On July 28, 2021 the lower court of Gelderland in The Netherlands ruled in an interesting case. In the underlying case the court ruled that the statutory regulation to deduct specific healthcare costs for Dutch Individual Income Tax purposes constitutes an unacceptable violation of the prohibition of discrimination in the human rights treaties (in particular Article 1 of Protocol No. 12 to the European Convention on Human Rights (ECHR)). The court made this ruling in a case involving 2 males who went to the United States for a high-tech surrogacy in order to realize their wish to have children.
A gay couple from Gelderland went to the United States for a high-tech surrogacy to realize their wish to have children. One of them took the costs of part of the treatment, namely the in vitro fertilization (IVF) treatment, in account as deductible expenses in his 2016 Dutch individual income tax return. The tax authorities refused this deductible item because it was no case of infertility. Therefor the treatment costs were not directly related to illness or disability. The Plaintiff did not agree with this and appealed the tax inspector’s decision.
According to the Dutch Income Tax Act expenses for specific healthcare costs are deductible for Dutch individual income tax purposes. However it must concern expenses incurred due to illness or disability. The costs for IVF treatment are only deductible if there is a medical indication. A medical indication is issued by a doctor in case of infertility. Only under those circumstances, the Dutch tax authorities regard the costs of IVF treatment as expenses for specific healthcare costs and therefore as deductible expenses.
In the underlying case the court rules that according to the Dutch Income Tax Act the costs incurred do not qualify as expenses for specific healthcare costs since the Plaintiff is not infertile and therefore there is no medical indication.
According to the court, the legal regulations do, however, lead to an unacceptable difference in treatment between a homosexual couple compared to couples and women who, due to infertility, are unable to have a child naturally and who therefor undergo IVF treatment to realize their desire to have children. These couples and women are allowed to deduct the costs of IVF treatment. The court is of the opinion that there are no reasons to justify this difference in treatment for tax purposes. Although the court acknowledges that the legislator generally has a wide discretion in tax matters, it is of the opinion that this case concerns a vulnerable group that has been confronted with discrimination in the past. The court is therefore of the opinion that in this specific case, the legislator therefore has less discretionary powers.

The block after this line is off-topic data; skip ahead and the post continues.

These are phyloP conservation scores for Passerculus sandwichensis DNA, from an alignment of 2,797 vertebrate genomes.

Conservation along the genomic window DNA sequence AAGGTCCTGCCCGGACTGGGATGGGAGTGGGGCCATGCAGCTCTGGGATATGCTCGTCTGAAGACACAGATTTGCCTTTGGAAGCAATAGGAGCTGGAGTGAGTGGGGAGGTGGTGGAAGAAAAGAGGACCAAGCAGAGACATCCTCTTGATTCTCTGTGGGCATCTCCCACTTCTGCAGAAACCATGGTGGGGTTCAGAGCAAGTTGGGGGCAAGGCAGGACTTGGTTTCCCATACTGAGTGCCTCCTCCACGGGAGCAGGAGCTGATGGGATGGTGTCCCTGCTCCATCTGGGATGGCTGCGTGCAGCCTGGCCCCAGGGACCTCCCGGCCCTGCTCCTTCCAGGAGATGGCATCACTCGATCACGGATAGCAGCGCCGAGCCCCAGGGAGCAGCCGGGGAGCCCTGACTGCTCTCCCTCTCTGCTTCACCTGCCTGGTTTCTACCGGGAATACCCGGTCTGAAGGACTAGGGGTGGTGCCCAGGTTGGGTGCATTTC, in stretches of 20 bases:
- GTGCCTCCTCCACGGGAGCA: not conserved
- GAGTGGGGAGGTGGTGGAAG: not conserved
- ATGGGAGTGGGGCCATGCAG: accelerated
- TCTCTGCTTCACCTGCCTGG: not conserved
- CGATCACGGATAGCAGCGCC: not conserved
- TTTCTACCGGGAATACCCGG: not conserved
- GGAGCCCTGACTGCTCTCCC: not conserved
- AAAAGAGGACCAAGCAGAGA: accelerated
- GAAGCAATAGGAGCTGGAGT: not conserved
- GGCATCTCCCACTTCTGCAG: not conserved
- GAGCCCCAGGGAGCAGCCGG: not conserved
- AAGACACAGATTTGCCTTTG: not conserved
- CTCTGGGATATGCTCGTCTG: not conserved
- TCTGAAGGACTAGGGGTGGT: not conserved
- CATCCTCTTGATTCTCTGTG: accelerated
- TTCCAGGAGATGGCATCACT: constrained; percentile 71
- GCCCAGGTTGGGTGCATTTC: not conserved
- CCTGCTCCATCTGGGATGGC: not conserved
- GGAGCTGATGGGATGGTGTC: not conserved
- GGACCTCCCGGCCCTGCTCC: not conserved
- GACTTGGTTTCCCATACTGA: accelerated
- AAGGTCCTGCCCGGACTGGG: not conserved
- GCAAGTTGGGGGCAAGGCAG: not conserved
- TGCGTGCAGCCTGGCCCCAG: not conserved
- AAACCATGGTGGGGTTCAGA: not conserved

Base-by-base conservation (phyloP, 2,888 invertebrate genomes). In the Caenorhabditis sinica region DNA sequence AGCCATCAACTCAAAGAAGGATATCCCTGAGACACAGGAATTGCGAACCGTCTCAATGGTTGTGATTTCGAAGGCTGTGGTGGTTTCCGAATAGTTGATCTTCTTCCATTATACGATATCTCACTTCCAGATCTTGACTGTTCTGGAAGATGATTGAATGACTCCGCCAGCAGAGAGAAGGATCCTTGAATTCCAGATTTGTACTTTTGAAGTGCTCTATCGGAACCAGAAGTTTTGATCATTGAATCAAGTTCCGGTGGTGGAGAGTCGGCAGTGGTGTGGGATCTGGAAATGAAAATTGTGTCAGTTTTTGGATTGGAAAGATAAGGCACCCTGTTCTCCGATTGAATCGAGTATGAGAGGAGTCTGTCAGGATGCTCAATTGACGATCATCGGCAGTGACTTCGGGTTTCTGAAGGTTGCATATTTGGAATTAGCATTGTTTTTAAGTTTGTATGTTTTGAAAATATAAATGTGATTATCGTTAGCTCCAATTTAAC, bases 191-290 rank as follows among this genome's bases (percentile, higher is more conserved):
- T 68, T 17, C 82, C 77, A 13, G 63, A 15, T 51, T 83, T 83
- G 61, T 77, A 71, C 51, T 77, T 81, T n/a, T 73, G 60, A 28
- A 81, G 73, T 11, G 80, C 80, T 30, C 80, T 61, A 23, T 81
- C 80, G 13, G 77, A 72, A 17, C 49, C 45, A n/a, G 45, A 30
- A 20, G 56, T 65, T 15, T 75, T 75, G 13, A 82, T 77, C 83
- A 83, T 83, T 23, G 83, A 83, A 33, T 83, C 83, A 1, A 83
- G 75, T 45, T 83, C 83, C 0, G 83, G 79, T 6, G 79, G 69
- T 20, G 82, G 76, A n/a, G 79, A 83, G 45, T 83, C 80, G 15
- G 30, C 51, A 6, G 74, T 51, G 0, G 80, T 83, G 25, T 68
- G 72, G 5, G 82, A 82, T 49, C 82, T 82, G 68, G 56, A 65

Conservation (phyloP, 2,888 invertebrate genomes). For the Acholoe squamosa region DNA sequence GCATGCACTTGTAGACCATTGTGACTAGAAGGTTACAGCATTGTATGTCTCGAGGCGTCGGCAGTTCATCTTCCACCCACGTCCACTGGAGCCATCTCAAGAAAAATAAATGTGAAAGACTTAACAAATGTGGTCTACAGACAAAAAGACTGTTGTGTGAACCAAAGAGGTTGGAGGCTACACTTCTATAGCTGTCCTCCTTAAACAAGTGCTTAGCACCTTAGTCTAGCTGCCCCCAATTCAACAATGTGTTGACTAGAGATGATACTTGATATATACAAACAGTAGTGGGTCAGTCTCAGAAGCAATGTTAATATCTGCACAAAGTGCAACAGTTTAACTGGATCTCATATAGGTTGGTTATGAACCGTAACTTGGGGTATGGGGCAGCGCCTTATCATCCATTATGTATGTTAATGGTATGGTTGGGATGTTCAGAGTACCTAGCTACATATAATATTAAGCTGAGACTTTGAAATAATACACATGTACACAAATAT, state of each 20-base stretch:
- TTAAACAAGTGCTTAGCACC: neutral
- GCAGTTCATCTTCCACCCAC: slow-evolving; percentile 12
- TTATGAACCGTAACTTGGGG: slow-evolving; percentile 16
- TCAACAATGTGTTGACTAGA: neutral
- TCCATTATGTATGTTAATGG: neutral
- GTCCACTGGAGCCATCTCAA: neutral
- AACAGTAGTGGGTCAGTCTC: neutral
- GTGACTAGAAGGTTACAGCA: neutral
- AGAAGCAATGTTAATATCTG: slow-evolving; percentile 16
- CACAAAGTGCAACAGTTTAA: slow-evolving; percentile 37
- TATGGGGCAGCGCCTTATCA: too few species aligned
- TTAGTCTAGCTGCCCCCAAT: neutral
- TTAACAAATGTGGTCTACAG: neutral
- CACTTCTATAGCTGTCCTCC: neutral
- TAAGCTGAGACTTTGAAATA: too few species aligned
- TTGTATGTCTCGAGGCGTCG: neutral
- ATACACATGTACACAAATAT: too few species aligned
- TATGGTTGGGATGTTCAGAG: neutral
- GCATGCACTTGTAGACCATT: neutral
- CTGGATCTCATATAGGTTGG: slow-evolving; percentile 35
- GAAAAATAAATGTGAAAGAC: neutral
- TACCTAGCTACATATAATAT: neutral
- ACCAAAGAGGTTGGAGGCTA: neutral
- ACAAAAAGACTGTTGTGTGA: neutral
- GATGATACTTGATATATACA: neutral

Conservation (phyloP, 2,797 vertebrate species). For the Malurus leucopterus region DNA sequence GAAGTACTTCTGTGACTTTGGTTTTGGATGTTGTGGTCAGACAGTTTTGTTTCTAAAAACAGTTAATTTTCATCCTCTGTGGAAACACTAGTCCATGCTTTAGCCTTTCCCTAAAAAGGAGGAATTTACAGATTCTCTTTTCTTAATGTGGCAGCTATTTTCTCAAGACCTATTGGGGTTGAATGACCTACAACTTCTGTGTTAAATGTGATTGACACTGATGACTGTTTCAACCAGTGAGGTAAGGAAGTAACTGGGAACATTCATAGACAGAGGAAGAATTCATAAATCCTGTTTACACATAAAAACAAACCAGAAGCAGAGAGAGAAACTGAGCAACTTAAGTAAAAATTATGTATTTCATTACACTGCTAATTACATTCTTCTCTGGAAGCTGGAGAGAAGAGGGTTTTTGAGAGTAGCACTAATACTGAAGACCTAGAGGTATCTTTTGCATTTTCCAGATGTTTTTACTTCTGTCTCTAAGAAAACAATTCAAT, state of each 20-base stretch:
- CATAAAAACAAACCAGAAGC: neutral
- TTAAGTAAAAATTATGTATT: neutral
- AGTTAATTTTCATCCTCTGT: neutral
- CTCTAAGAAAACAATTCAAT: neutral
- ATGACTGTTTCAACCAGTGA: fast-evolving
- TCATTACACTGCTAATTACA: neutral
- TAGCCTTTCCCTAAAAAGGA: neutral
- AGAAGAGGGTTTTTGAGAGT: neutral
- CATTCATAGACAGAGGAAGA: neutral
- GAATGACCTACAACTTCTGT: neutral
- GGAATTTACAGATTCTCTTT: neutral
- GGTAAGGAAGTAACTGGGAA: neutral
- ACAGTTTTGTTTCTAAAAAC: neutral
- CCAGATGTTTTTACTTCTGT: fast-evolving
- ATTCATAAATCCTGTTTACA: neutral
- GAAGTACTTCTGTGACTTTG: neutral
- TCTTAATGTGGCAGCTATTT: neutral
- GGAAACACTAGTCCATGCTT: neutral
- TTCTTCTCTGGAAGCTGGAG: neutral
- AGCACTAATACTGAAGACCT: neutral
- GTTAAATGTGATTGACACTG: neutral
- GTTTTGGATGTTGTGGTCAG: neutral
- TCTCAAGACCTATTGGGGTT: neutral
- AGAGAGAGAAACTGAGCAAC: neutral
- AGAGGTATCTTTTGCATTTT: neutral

And then the big twist comes. In its ruling the court states that it believes that politicians must find a solution through legislation to eliminate the unequal treatment. That can happen in different ways. The court therefore feels that it cannot rule that in the underlying case the costs of the IVF treatment are eligible for deduction. If the court were to rule in such manner, it would take the seat of the legislator and that is not allowed.
So the final outcome of the case is that the court states that the Plaintiff is right when saying that he is being discriminated, but unfortunately at the same time denying him the right take part of the expenses incurred with respect to the IVF treatment into account as deductible expenses in his Dutch individual income tax return.
If you are interested in the full text of the judgment click here to be forwarded to the judgment of the Rechtbank Gelderland of July 28, 2021, Case number: 19_6813, ECLI:NL:RBGEL:2021:3995. Please note that the text of the judgment is only available in the Dutch language.
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